Can Never Forget The Horror I Saw: Elphinstone Stampede Survivor

Families of victims of the Mumbai stampede are still in shock and demand accountability from the Government.

3 min read
Can Never Forget The Horror I Saw: Elphinstone Stampede Survivor
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What started off as a regular day for 28-year-old Syed Arif, turned into a nightmare by 10:30 am. As usual, Arif boarded his regular Mumbai local from Govandi station and got off at Parel station. As always, the trains were packed and so was the foot over bridge he needed to cross to get to Elphinstone.

But today while Arif was crossing the bridge, all of a sudden chaos broke out as a sea of commuters started rushing for the exit, believing that the bridge was about to collapse and Arif was stuck in the middle of it.

The bridge was so over crowded that it was shaking. While we were trying to get off the bridge it was raining heavily. Because of the rain, the stairs were slippery and people started falling on the stairs but no one stopped moving. 
Syed Arif, survivor
Those who fell couldn’t get up. A few people got pushed into the railings on the side and suffocated and died, some fell off the stairs and died. We somehow escaped and started helping move the bodies of people fallen on the road and realised two of them belonged to my relatives.
Syed Arif, survivor

While Arif had a lucky escape, his two cousins were not so fortunate. Both suffocated to death on the same bridge they took to get to work for nine years. About 56 people caught in the stampede were rushed to KEM Hospital immediately for treatment.

22 people died. Most of them were declared dead on arrival at the hospital. They had little or no chance.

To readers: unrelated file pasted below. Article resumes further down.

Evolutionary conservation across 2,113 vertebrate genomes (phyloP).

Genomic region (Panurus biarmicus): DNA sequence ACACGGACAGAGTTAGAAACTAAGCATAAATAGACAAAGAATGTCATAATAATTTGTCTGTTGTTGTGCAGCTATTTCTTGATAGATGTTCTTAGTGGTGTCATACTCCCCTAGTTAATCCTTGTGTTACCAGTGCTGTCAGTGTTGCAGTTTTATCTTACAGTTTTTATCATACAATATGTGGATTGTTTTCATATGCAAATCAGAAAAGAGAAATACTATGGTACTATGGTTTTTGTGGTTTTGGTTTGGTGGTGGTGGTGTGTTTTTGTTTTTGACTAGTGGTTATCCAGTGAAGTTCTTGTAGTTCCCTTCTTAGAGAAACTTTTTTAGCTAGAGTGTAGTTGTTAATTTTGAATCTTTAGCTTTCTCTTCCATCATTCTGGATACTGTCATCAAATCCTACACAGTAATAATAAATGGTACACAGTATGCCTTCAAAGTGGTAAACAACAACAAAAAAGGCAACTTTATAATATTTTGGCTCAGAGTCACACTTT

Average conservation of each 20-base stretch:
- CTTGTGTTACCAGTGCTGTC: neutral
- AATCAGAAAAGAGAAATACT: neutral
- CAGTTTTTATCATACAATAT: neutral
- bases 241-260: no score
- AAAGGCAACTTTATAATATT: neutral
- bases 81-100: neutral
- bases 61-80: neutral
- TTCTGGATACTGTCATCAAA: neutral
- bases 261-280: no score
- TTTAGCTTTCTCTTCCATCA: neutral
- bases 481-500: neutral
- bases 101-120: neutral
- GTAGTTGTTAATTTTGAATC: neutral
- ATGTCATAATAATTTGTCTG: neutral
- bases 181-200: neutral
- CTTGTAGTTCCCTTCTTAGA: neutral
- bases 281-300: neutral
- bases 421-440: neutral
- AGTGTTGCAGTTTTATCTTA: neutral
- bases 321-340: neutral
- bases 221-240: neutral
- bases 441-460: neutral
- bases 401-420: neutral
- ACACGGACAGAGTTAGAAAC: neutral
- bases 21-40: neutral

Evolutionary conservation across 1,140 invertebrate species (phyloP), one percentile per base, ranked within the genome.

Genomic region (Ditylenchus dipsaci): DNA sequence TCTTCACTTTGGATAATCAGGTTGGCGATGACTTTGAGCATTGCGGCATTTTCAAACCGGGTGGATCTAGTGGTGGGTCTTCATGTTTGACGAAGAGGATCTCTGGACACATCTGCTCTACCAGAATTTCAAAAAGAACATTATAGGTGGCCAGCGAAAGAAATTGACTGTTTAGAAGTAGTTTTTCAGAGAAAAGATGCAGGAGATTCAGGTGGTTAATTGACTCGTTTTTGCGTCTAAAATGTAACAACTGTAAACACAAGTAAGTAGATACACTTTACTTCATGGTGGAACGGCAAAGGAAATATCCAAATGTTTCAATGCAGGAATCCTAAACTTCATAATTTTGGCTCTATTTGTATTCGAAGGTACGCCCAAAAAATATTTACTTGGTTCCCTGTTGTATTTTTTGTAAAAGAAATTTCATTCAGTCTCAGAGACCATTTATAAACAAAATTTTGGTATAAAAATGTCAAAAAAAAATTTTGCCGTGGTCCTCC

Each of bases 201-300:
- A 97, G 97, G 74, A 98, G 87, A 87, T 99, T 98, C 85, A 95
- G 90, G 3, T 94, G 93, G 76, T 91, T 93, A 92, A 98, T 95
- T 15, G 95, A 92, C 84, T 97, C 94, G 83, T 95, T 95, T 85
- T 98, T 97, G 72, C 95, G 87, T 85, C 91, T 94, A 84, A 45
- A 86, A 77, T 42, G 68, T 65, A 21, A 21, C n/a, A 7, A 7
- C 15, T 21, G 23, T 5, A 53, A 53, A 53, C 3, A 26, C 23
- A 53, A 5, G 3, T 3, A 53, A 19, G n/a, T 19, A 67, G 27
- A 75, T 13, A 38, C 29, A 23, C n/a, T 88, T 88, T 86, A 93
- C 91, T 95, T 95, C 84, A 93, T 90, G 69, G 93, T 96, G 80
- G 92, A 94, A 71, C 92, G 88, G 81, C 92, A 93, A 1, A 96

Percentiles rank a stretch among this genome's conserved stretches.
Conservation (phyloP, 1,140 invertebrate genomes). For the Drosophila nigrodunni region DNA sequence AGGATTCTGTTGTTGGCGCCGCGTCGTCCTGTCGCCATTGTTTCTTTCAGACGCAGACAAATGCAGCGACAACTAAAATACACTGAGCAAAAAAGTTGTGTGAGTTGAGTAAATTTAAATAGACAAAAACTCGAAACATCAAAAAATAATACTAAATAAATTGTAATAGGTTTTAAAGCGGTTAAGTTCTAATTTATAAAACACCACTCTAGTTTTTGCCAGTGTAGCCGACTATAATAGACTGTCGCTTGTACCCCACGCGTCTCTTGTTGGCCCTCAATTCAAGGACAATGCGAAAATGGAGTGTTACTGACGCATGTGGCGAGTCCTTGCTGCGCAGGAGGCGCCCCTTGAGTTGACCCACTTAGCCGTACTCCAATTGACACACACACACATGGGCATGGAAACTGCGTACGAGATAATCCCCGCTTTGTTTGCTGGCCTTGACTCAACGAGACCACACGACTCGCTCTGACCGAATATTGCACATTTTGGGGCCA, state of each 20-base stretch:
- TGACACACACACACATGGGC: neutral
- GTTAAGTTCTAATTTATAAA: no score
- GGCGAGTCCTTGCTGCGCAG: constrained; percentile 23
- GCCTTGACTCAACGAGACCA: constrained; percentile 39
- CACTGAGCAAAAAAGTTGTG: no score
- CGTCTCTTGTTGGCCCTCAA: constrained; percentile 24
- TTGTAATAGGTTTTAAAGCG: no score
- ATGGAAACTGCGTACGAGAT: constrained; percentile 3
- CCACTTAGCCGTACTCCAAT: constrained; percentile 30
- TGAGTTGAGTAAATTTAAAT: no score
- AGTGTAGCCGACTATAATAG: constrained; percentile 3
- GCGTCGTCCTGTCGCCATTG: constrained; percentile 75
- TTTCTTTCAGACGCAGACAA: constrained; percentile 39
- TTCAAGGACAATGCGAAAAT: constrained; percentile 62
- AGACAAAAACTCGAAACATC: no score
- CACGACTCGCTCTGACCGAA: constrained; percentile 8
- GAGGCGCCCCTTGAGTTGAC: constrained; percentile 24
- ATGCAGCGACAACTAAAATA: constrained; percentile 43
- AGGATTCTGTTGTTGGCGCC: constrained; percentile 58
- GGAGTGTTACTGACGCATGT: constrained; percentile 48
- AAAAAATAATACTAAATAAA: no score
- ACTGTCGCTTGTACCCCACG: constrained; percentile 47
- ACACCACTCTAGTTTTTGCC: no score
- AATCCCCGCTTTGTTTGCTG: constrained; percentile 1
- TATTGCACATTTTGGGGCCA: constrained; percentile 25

Commuters caught in the stampede tried to escape the stairs by breaking open the barricade.
(Photo: The Quint)

Sheikh Mohd. Sadiq rushed to KEM Hospital soon after he received a call from the authorities at about 11 am informing him of his brother Mohd. Shakeel’s condition. But once he reached the hospital, he was told that his brother had lost his life.

He used to travel daily from Mumbra station to Parel. He used to leave for work early. Apart from my brother, an uncle of mine too lost his life in this tragedy. Had there been another bridge at the spot, this would not have happened. 
Sheikh Mohd. Sadiq, family of victim 

Mumbai police is probing claims by survivors and eye witnesses that a short circuit caused a loud sound near the bridge, which caused the chaos. Railway Minister Piyush Goyal has ordered an inquiry into the incident. But families of the victims are demanding accountability.

“Government knows everything. They know how crowded the trains are, how many people take these trains everyday. Then they should have done something. They should change the train timings and maintain the routine of the trains. They should do something for local train passengers” said an anguished Shahnawaz Alam who lost his uncle, Masood Alam, in the stampede.

With his uncle being the only breadwinner for a family of 6, Shahnawaz’s relatives are now worried about making ends meet.


Many immediate family members are yet to be informed of their loved ones’ death. For Sanjay Kumar Mishra, the toughest task at this point would be to disclose to his brother and sister in law that their 20-year-old son is no more. Sanjay’s nephew, Arun Kumar, moved to Mumbai just 3 years ago and started working at a garment factory.

Initially after I got a call from KEM Hospital, I was told that my nephew will is being treated and he will be alright, but after a while we were told that he is no more. We have not told his immediate family about his death yet, but close relatives are aware.
Sanjay Mishra, family member of a victim

The deadly stampede has left the survivors seriously shaken, but most are resigned to the fact that they will once again have to take the same train, get off at the same station and walk along the same bridge tomorrow.

“I’m scared to travel along this route anymore. I will try to get off at a different station because an incident like this cannot be forgotten” said Syed Arif.

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